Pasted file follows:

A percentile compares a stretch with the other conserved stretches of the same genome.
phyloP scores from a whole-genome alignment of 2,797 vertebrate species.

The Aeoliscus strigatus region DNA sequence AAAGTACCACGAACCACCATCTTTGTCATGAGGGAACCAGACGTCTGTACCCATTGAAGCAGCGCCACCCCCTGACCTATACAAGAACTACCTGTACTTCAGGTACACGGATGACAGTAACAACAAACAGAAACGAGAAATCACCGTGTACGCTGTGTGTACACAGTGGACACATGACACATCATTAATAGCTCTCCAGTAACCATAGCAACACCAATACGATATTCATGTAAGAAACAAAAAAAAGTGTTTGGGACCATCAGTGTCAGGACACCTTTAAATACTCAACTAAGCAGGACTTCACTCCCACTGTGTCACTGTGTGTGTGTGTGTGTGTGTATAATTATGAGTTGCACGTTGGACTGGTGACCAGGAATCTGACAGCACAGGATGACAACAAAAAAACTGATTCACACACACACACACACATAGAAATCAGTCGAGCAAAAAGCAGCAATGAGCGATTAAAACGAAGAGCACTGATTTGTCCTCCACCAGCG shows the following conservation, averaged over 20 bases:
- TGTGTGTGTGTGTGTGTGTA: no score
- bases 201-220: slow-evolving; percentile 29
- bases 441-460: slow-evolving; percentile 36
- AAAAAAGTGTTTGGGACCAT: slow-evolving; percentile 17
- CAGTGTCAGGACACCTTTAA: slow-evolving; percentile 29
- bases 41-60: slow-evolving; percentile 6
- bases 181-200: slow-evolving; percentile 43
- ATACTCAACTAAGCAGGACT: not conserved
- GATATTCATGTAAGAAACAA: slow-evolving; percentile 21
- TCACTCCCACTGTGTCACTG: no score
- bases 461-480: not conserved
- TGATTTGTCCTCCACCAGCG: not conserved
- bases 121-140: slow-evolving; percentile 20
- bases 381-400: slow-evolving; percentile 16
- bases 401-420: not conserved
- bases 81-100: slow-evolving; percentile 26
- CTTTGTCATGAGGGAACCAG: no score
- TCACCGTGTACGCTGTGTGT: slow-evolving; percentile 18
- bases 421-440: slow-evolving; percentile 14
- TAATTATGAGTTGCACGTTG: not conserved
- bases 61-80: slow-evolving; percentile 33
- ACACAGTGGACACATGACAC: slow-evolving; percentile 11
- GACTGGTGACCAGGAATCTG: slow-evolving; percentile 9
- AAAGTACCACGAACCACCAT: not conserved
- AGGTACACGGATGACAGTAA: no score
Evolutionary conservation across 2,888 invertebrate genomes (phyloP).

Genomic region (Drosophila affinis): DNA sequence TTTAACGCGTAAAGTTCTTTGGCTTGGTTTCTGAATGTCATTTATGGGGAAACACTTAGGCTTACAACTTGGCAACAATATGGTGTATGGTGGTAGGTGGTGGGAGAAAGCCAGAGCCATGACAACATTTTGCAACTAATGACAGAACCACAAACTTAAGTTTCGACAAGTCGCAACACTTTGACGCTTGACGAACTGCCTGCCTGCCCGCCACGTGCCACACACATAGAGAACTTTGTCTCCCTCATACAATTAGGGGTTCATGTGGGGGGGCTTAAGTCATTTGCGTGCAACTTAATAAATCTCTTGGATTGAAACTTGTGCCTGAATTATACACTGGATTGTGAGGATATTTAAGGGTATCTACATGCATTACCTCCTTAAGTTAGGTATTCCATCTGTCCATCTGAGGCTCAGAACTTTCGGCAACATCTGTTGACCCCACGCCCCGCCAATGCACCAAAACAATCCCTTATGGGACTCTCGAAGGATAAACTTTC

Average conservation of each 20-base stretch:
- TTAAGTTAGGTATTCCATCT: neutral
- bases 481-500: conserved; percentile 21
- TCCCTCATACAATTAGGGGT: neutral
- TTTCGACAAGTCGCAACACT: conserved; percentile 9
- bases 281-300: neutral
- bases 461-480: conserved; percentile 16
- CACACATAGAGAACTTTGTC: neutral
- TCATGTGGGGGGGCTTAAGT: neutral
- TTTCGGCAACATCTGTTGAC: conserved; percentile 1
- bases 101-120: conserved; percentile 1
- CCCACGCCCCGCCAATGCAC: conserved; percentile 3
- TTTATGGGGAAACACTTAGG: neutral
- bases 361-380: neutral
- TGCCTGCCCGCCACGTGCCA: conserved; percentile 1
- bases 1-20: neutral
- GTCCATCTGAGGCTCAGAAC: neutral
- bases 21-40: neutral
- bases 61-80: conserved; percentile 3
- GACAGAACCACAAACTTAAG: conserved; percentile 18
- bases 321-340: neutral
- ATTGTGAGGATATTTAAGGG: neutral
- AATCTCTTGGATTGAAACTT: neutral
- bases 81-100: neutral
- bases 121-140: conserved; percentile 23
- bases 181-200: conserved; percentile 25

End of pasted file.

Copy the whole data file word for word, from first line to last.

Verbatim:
A percentile compares a stretch with the other conserved stretches of the same genome.
phyloP scores from a whole-genome alignment of 2,797 vertebrate species.

The Aeoliscus strigatus region DNA sequence AAAGTACCACGAACCACCATCTTTGTCATGAGGGAACCAGACGTCTGTACCCATTGAAGCAGCGCCACCCCCTGACCTATACAAGAACTACCTGTACTTCAGGTACACGGATGACAGTAACAACAAACAGAAACGAGAAATCACCGTGTACGCTGTGTGTACACAGTGGACACATGACACATCATTAATAGCTCTCCAGTAACCATAGCAACACCAATACGATATTCATGTAAGAAACAAAAAAAAGTGTTTGGGACCATCAGTGTCAGGACACCTTTAAATACTCAACTAAGCAGGACTTCACTCCCACTGTGTCACTGTGTGTGTGTGTGTGTGTGTATAATTATGAGTTGCACGTTGGACTGGTGACCAGGAATCTGACAGCACAGGATGACAACAAAAAAACTGATTCACACACACACACACACATAGAAATCAGTCGAGCAAAAAGCAGCAATGAGCGATTAAAACGAAGAGCACTGATTTGTCCTCCACCAGCG shows the following conservation, averaged over 20 bases:
- TGTGTGTGTGTGTGTGTGTA: no score
- bases 201-220: slow-evolving; percentile 29
- bases 441-460: slow-evolving; percentile 36
- AAAAAAGTGTTTGGGACCAT: slow-evolving; percentile 17
- CAGTGTCAGGACACCTTTAA: slow-evolving; percentile 29
- bases 41-60: slow-evolving; percentile 6
- bases 181-200: slow-evolving; percentile 43
- ATACTCAACTAAGCAGGACT: not conserved
- GATATTCATGTAAGAAACAA: slow-evolving; percentile 21
- TCACTCCCACTGTGTCACTG: no score
- bases 461-480: not conserved
- TGATTTGTCCTCCACCAGCG: not conserved
- bases 121-140: slow-evolving; percentile 20
- bases 381-400: slow-evolving; percentile 16
- bases 401-420: not conserved
- bases 81-100: slow-evolving; percentile 26
- CTTTGTCATGAGGGAACCAG: no score
- TCACCGTGTACGCTGTGTGT: slow-evolving; percentile 18
- bases 421-440: slow-evolving; percentile 14
- TAATTATGAGTTGCACGTTG: not conserved
- bases 61-80: slow-evolving; percentile 33
- ACACAGTGGACACATGACAC: slow-evolving; percentile 11
- GACTGGTGACCAGGAATCTG: slow-evolving; percentile 9
- AAAGTACCACGAACCACCAT: not conserved
- AGGTACACGGATGACAGTAA: no score
Evolutionary conservation across 2,888 invertebrate genomes (phyloP).

Genomic region (Drosophila affinis): DNA sequence TTTAACGCGTAAAGTTCTTTGGCTTGGTTTCTGAATGTCATTTATGGGGAAACACTTAGGCTTACAACTTGGCAACAATATGGTGTATGGTGGTAGGTGGTGGGAGAAAGCCAGAGCCATGACAACATTTTGCAACTAATGACAGAACCACAAACTTAAGTTTCGACAAGTCGCAACACTTTGACGCTTGACGAACTGCCTGCCTGCCCGCCACGTGCCACACACATAGAGAACTTTGTCTCCCTCATACAATTAGGGGTTCATGTGGGGGGGCTTAAGTCATTTGCGTGCAACTTAATAAATCTCTTGGATTGAAACTTGTGCCTGAATTATACACTGGATTGTGAGGATATTTAAGGGTATCTACATGCATTACCTCCTTAAGTTAGGTATTCCATCTGTCCATCTGAGGCTCAGAACTTTCGGCAACATCTGTTGACCCCACGCCCCGCCAATGCACCAAAACAATCCCTTATGGGACTCTCGAAGGATAAACTTTC

Average conservation of each 20-base stretch:
- TTAAGTTAGGTATTCCATCT: neutral
- bases 481-500: conserved; percentile 21
- TCCCTCATACAATTAGGGGT: neutral
- TTTCGACAAGTCGCAACACT: conserved; percentile 9
- bases 281-300: neutral
- bases 461-480: conserved; percentile 16
- CACACATAGAGAACTTTGTC: neutral
- TCATGTGGGGGGGCTTAAGT: neutral
- TTTCGGCAACATCTGTTGAC: conserved; percentile 1
- bases 101-120: conserved; percentile 1
- CCCACGCCCCGCCAATGCAC: conserved; percentile 3
- TTTATGGGGAAACACTTAGG: neutral
- bases 361-380: neutral
- TGCCTGCCCGCCACGTGCCA: conserved; percentile 1
- bases 1-20: neutral
- GTCCATCTGAGGCTCAGAAC: neutral
- bases 21-40: neutral
- bases 61-80: conserved; percentile 3
- GACAGAACCACAAACTTAAG: conserved; percentile 18
- bases 321-340: neutral
- ATTGTGAGGATATTTAAGGG: neutral
- AATCTCTTGGATTGAAACTT: neutral
- bases 81-100: neutral
- bases 121-140: conserved; percentile 23
- bases 181-200: conserved; percentile 25